The attitude, behaviour, skills and knowledge of the people who manage and handle farm animals is known as stockpersonship. Knowledgeable, caring and low-stress handling and animal management, when practised consistently, is key to good stockpersonship and farm animal welfare.
Technical skills and knowledge are important, so it is essential that stockpeople are suitably selected and trained, and are able to recognise indicators of good as well as poor animal welfare.
How does a stockperson monitor animal welfare on farm?
Stockpeople should regularly monitor animals’ appearance, vocalisations and behaviour, including: normal feeding and drinking; active, responsive, calm behaviour; absence of abnormal behaviour; positive or neutral responses to stockperson; use of environmental enrichment (where available); signs of disease, injury or distress; and body condition. This is all to ultimately monitor their health and welfare.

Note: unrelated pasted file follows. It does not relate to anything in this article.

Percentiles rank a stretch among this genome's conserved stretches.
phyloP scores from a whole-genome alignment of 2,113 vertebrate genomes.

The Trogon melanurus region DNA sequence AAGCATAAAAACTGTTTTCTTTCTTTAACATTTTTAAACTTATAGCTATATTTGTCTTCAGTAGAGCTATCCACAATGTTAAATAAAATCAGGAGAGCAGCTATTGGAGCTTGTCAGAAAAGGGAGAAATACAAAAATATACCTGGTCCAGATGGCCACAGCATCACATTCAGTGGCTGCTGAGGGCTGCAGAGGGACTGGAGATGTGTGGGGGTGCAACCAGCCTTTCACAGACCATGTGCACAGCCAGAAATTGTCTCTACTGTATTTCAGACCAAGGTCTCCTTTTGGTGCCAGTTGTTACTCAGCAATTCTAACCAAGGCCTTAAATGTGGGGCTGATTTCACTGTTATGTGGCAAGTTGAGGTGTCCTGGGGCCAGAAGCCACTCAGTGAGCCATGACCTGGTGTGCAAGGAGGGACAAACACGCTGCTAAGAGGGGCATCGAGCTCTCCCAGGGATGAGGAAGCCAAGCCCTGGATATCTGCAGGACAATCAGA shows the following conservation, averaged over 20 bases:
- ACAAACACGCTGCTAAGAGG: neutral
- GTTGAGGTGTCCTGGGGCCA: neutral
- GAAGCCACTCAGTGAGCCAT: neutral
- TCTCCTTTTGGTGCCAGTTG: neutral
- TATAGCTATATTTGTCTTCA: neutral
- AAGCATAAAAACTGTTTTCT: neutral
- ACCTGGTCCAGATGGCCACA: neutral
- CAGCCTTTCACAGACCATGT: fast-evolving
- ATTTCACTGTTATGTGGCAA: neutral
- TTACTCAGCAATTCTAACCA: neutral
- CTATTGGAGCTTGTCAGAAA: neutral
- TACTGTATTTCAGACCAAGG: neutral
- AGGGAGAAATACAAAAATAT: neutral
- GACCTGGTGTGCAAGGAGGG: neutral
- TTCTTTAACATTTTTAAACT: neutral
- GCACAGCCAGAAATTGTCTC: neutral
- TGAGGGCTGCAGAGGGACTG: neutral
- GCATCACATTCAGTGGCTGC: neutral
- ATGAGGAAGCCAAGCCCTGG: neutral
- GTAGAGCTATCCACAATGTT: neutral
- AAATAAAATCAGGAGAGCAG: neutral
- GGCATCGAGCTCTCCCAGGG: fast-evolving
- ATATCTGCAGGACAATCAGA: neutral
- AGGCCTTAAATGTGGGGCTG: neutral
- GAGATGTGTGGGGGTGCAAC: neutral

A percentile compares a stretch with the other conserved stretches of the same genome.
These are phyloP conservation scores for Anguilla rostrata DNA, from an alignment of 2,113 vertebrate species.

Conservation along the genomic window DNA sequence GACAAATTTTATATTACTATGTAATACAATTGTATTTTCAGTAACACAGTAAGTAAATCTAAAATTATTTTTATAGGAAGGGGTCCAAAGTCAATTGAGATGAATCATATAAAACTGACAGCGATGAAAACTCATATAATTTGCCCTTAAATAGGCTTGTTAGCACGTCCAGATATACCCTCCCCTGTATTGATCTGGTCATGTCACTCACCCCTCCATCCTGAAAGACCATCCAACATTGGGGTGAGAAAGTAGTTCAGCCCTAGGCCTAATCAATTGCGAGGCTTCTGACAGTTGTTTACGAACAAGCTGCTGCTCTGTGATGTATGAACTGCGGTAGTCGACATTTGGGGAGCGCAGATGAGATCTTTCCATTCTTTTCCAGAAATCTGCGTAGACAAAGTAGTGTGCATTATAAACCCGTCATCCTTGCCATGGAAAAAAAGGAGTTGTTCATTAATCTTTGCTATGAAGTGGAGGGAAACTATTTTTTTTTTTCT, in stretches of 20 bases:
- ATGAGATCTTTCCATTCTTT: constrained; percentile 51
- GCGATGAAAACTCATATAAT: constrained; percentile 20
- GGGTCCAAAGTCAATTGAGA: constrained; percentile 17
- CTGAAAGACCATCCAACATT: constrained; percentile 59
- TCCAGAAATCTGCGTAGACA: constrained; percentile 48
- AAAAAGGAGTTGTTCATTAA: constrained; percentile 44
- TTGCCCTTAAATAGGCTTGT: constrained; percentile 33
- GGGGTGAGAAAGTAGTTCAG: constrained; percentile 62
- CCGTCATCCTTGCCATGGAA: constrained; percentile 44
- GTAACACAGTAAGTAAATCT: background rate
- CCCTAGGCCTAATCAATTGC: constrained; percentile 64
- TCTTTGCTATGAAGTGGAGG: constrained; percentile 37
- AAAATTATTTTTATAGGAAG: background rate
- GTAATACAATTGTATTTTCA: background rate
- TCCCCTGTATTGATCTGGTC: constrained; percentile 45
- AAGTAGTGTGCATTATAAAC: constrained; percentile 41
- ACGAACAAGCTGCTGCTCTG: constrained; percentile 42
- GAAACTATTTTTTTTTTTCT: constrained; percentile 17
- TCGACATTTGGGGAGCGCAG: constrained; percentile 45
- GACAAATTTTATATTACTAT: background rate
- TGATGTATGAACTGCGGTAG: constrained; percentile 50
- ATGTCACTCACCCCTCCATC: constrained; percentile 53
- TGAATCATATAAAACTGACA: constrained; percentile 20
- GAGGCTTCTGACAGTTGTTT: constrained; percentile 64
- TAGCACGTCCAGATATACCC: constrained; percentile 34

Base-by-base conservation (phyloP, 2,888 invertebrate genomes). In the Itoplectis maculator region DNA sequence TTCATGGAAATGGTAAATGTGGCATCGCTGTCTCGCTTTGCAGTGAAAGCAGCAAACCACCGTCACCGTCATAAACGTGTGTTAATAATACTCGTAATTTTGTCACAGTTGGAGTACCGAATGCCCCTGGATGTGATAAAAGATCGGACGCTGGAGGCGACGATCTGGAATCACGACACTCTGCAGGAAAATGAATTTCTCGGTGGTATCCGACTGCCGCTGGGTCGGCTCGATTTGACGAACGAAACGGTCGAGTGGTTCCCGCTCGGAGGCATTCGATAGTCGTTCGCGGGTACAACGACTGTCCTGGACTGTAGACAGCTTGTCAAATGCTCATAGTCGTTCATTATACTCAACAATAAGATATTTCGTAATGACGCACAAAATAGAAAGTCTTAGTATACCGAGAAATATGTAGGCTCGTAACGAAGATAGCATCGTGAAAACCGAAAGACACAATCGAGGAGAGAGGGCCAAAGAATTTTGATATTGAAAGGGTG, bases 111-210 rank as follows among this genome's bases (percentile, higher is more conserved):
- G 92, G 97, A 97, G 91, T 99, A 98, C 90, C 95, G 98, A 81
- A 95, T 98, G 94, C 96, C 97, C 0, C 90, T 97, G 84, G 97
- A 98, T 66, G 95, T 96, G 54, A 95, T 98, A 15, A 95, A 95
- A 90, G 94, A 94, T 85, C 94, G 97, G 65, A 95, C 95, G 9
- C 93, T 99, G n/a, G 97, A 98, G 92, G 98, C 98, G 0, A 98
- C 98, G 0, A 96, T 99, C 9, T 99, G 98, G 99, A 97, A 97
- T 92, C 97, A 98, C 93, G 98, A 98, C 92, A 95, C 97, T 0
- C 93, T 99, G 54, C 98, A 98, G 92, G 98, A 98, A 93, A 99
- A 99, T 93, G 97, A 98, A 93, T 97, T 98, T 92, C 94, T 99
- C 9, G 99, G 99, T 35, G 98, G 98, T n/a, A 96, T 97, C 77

In addition to observing and responding to an animal’s behaviour and physical needs, stockpeople are responsible for maintaining an optimal environment. They must have a good working knowledge of the husbandry system and the animals under their care.
What impact does stockpersonship have on animal welfare?
The attitudes and competence of stockpeople and staff have a direct impact on the welfare of animals in their care, and are crucial to good animal welfare. An animal’s fear or lack of fear of humans is related to the handling and treatment they receive from stockpeople, which subsequently affects their well-being, productivity and meat quality.
Research has shown that regular, positive human contact reduces animals’ fear of humans, and reduces stress and fear reactions. It is the responsibility of farm management to ensure there is a culture among farm staff that prioritises animal welfare and recognises and rewards staff for maintaining good animal welfare.